Avinoam Shalem: Manipulating Histories: The 'Golden Age' in Al-Andalus as Remembered

Öffentlicher Vortrag des workshops "Iberische Bildkulturen: Grenzen und Kongruenzen"

in Kooperation mit dem Graduiertenkolleg "Bild-Körper-Medium. Eine anthropologische Perspektive" an der HfG Karlsruhe

The term 'Golden Age' is frequently associated with the art and culture that developed in the Iberian Peninsula during a period of seven hundred years stretching from 711 to 1492, namely from the Arab conquest to the fall of the last Nasrid stronghold in Granada. The concept of a past Muslim Golden Era in Spain seems to play an important role not only in the eyes of historians, art historians, and even the general public in the west but also in the Muslim Orient. Why was the Iberian Peninsula— or al-Andalus as it was and is known in the Arab World— during the period of Muslim rule and especially after its decline came to known as a 'Golden Age'? - a term which is usually reserved to describe other moments in history, when specific societies succeeded in developing and maintaining flourishing economic, scientific, and cultural atmospheres like those associated with Jerusalem of King Salomon, Baghdad of Harun al-Rashid, Florence of the Medici’s, Venice of Titian and Tintoretto, and Alexandria of Forster and Kawafy.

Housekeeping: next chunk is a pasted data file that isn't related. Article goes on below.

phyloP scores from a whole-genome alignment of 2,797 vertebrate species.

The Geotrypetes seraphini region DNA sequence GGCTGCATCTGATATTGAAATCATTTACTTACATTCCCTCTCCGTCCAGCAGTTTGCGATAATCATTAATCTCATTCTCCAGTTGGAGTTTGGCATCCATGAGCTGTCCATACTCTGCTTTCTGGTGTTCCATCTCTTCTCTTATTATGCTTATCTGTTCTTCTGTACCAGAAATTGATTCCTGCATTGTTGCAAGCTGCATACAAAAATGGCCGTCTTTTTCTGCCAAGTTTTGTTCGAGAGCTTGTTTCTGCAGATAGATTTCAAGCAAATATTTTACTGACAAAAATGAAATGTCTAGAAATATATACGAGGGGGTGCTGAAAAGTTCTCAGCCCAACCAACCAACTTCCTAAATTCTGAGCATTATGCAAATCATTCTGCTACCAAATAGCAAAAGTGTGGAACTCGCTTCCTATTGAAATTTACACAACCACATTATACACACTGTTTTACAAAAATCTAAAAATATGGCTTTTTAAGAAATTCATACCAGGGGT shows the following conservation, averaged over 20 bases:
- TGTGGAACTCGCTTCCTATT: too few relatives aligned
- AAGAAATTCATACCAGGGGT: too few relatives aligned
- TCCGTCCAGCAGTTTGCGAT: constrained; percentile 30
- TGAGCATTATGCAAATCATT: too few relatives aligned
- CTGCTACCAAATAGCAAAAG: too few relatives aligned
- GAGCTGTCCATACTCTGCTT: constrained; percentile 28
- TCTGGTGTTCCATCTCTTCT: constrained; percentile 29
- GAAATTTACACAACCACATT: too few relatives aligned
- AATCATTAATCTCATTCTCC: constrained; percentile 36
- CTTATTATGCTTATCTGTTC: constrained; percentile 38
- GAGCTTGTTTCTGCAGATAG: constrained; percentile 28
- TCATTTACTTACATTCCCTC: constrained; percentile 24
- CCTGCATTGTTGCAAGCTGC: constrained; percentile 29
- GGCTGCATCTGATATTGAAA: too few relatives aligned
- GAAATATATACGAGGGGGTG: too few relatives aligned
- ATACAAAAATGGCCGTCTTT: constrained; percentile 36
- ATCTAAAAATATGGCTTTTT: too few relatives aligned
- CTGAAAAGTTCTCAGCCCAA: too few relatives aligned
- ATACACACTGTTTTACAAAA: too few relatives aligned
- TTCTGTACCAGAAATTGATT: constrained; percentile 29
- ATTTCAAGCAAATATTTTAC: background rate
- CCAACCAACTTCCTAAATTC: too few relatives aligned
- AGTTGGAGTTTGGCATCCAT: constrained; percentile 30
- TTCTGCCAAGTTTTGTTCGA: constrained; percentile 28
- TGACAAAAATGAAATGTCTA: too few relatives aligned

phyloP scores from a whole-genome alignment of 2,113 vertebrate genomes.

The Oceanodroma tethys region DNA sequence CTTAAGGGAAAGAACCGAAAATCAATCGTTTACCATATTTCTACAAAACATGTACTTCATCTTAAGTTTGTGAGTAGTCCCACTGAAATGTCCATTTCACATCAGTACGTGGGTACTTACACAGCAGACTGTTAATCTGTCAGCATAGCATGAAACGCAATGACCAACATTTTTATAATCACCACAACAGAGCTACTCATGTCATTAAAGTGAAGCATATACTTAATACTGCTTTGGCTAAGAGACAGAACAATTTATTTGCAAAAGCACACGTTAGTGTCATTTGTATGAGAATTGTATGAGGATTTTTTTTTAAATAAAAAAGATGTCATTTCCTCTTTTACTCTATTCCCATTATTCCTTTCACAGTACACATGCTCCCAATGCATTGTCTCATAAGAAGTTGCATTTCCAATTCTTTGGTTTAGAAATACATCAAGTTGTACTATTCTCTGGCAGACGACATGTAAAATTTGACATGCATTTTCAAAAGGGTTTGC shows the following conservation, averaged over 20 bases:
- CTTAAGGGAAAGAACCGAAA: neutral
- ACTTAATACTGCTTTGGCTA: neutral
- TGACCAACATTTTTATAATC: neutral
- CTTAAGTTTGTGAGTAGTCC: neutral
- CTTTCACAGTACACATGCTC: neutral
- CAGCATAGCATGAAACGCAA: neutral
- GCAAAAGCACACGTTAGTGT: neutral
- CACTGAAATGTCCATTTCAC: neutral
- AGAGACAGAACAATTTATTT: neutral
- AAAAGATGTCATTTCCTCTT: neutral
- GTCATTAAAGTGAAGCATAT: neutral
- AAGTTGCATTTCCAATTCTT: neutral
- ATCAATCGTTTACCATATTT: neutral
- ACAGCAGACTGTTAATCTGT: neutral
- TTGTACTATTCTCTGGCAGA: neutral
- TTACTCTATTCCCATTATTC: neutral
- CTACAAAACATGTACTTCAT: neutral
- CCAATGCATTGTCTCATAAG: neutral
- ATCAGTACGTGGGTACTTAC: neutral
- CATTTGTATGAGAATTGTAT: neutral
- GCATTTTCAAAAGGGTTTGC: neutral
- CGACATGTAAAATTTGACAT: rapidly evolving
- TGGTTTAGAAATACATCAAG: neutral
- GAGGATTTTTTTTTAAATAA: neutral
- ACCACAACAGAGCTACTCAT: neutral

In this short paper several specific aspects that contributed to the conceptual creation of the Golden Age in Muslim Spain, by Christian and Muslim writers alike, are briefly discussed. Moreover the tendency to glorify Muslim Spain, namely creating an imagined medieval story for this region, is critically interpreted as part of exorcizing Islam from the history of Europe and forging a Christian Spanish collective identity. Finally, the nostalgic tone of exilic literature, be it by Arab or Jewish authors, will be discussed as a contributing element to foster this myth as well.

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